This type of issue would affect detectors independent of the speaker, and it would also make detectors more sensitive to EMI variations at different locations, making some places undetectable and others just fine.

I think it's likely both design and manufacturing issues based on what I've seen. I wish I could have opened my control box up without voiding the warranty to see inside and compare to a newer 6000.

I'm positive it's more than just a speaker/EMI problem though. I tried to make that clear on the forum and to Minelab. I guess we will see what this fix does though. 

Mine is in the mail to the repair facility. Will be interesting to see what comes back 

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On 11/23/2021 at 6:43 PM, oldcoinhunter said:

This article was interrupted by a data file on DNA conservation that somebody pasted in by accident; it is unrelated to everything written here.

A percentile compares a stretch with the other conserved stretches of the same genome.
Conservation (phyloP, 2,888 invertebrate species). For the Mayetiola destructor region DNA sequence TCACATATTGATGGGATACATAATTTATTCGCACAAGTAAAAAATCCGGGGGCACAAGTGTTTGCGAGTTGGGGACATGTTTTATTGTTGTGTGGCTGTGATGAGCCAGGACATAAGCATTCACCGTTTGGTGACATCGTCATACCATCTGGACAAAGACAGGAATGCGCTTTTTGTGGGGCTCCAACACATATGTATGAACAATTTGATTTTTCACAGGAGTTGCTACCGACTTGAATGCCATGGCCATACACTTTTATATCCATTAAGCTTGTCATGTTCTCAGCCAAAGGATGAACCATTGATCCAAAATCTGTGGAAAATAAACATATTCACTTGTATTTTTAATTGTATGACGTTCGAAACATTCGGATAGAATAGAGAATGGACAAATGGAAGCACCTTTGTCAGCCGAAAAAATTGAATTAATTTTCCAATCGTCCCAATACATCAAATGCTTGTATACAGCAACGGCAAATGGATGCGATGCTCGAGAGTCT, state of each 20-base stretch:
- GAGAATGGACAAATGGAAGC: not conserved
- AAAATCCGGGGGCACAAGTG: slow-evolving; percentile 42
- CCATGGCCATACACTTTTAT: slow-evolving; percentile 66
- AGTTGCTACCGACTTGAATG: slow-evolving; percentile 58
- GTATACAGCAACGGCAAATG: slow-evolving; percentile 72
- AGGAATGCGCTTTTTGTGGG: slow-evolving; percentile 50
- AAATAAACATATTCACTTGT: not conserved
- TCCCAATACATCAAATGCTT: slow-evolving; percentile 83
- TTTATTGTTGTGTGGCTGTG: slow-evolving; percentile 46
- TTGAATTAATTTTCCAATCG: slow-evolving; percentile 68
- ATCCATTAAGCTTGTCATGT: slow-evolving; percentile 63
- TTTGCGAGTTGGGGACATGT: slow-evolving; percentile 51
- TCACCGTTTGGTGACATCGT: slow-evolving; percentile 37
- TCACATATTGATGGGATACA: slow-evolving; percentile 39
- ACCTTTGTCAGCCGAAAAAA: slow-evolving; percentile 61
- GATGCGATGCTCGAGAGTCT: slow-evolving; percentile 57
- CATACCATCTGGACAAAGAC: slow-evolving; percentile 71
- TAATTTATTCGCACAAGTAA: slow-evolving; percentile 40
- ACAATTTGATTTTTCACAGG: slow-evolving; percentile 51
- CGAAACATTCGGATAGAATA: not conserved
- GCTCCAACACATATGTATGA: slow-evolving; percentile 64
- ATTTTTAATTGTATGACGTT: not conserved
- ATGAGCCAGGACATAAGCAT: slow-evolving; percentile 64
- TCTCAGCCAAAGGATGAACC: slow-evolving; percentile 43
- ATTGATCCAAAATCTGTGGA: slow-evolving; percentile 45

My first 6000 was faulty out of the box which they replaced with a new one. I've had the new one for 21 days and probably used it 8 days before it went bad.  When i was boxing it up to ship back i heard something rattling inside of it, not good. In researching i found that they've known them to have major issues since March or April, yet they have refused to address the issue with a production stop or at least look at the different production runs and recall those units. I think when it's all said and done there will be a substantial number of them that are faulty worldwide. As it stands now, Detector Center states that there is a" temporary" 10- 14 day time frame for repairing them. My bet is that it's not going to be temporary. If this failure rate continues there may be grounds for a worldwide class action lawsuit, who knows. Oh, and i owned a business for 40 years. Not a very smart way to run a business. JMO.

This is what I said last November and several people thought I was talking out my a**. Jim

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2 hours ago, oldcoinhunter said:

This is what I said last November and several people thought I was talking out my a**. Jim

yep, some were brutally defensive.